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January 15, 1861: Mouth of San Gabriel Canyon

January 18, 2011

Camp 6

It is a cold evening—some frost last night. It is only seven o’clock, but the rest are in bed—gone to bed to keep warm. I will write until my fingers get cold, then go too….

This morning, after taking longitude observations, Professor Whitney stayed in camp to calculate them and at the same time take observations on the barometer to compare with those being taken at the next camp, while Mike (the cook) and I rode a few miles to climb a peculiar looking sharp peak that rises like a spire on the edge of the regular mountain chain. It is a little over 2,000 feet high above the camp, quite steep, and to our surprise we found it a great mass of lava, very perfect and very marked. It had a few large granite veins in it. We climbed to the top, but the good weather was deserting us. We had that same magnificent view I have described before, but it began to rain some and we hurried down and hastened our mules back to camp. But little rain fell. It has again cleared off cold, and the wind blows again tonight very hard. Our driver returned, and we shall move on in the morning—weather permitting….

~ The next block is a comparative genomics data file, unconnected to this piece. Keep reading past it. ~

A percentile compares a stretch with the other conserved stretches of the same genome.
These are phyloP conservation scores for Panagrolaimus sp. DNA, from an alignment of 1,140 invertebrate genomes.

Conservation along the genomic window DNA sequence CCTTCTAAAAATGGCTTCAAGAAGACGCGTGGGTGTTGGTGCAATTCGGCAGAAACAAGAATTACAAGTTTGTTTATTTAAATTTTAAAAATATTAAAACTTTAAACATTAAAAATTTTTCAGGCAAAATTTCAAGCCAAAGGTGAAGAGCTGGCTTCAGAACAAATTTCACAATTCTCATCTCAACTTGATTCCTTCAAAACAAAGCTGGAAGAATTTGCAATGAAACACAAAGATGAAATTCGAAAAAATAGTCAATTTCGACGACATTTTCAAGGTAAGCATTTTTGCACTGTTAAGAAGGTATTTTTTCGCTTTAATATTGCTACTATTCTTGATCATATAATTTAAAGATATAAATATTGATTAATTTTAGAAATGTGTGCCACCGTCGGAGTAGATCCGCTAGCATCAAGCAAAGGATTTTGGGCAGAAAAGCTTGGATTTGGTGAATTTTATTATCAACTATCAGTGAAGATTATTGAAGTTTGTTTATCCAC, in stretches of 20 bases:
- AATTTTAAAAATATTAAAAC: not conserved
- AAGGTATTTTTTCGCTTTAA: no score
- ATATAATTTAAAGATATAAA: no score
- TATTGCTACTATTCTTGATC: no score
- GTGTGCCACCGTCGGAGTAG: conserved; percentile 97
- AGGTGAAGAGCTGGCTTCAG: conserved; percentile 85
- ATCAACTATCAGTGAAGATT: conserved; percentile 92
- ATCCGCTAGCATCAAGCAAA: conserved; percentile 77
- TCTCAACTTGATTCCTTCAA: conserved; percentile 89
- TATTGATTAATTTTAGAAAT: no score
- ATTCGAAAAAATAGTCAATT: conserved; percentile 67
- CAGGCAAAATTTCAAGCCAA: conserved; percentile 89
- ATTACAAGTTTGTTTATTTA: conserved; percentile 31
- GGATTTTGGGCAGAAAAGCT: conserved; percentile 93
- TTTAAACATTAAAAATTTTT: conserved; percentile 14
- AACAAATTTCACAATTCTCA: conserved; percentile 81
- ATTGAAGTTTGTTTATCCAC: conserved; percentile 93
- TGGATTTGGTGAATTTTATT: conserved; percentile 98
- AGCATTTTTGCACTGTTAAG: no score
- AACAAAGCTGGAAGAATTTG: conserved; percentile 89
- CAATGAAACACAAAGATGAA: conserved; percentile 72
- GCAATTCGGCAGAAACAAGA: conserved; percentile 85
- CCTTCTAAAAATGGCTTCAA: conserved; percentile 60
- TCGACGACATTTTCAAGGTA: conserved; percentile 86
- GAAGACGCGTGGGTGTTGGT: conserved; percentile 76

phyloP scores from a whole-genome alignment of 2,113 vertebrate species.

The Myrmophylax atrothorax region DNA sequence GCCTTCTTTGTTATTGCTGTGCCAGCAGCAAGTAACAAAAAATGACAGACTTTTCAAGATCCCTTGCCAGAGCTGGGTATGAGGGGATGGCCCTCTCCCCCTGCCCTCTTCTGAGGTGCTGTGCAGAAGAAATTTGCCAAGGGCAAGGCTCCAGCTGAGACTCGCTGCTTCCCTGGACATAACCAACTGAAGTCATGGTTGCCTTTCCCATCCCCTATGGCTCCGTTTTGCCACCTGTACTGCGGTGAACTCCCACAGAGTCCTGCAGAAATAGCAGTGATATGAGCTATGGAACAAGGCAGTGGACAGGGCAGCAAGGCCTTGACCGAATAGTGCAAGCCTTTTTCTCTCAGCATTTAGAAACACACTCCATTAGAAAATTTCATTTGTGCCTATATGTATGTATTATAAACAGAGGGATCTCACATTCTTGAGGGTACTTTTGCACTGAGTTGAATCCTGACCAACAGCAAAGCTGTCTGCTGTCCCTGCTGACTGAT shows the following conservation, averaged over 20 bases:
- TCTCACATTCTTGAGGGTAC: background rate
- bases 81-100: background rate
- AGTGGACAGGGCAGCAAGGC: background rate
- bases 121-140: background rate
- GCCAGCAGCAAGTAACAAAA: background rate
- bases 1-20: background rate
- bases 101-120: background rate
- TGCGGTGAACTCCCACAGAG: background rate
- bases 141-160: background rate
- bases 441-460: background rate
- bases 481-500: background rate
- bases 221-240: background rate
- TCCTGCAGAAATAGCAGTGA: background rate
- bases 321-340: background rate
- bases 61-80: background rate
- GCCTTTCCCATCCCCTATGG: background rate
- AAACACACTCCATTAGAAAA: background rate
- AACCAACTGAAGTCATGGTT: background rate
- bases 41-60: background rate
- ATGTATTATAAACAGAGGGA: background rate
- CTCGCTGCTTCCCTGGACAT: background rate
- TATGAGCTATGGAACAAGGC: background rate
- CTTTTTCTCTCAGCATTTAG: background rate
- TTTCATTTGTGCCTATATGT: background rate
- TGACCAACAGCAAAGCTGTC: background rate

It was blowing hard when I went to bed…The wind increased. We got up about eleven and packed the instruments. While getting ready for the worst, a hard gale took the fly of the tent and tore a rent fifteen feet long. We ran out and unfastened it, and over it went. A few minutes later the tent followed. We held on, drew it over our goods, piled carpetbags, saddles, etc., on the edges to keep it down so the wind could not get under it, crawled under again, rolled in our blankets, and whiled away the night as best we could. It was exceedingly laughable, but by no means comfortable. The wind howled and shrieked above us, the heavy tent flapped and whacked and slapped, shaking dust into our faces all the time, and last, but by no means least, multitudes of flies which had been in our tent were now caged close to us, buzzing and humming and crawling as we warmed them into life. The night was cool, but we slept some.

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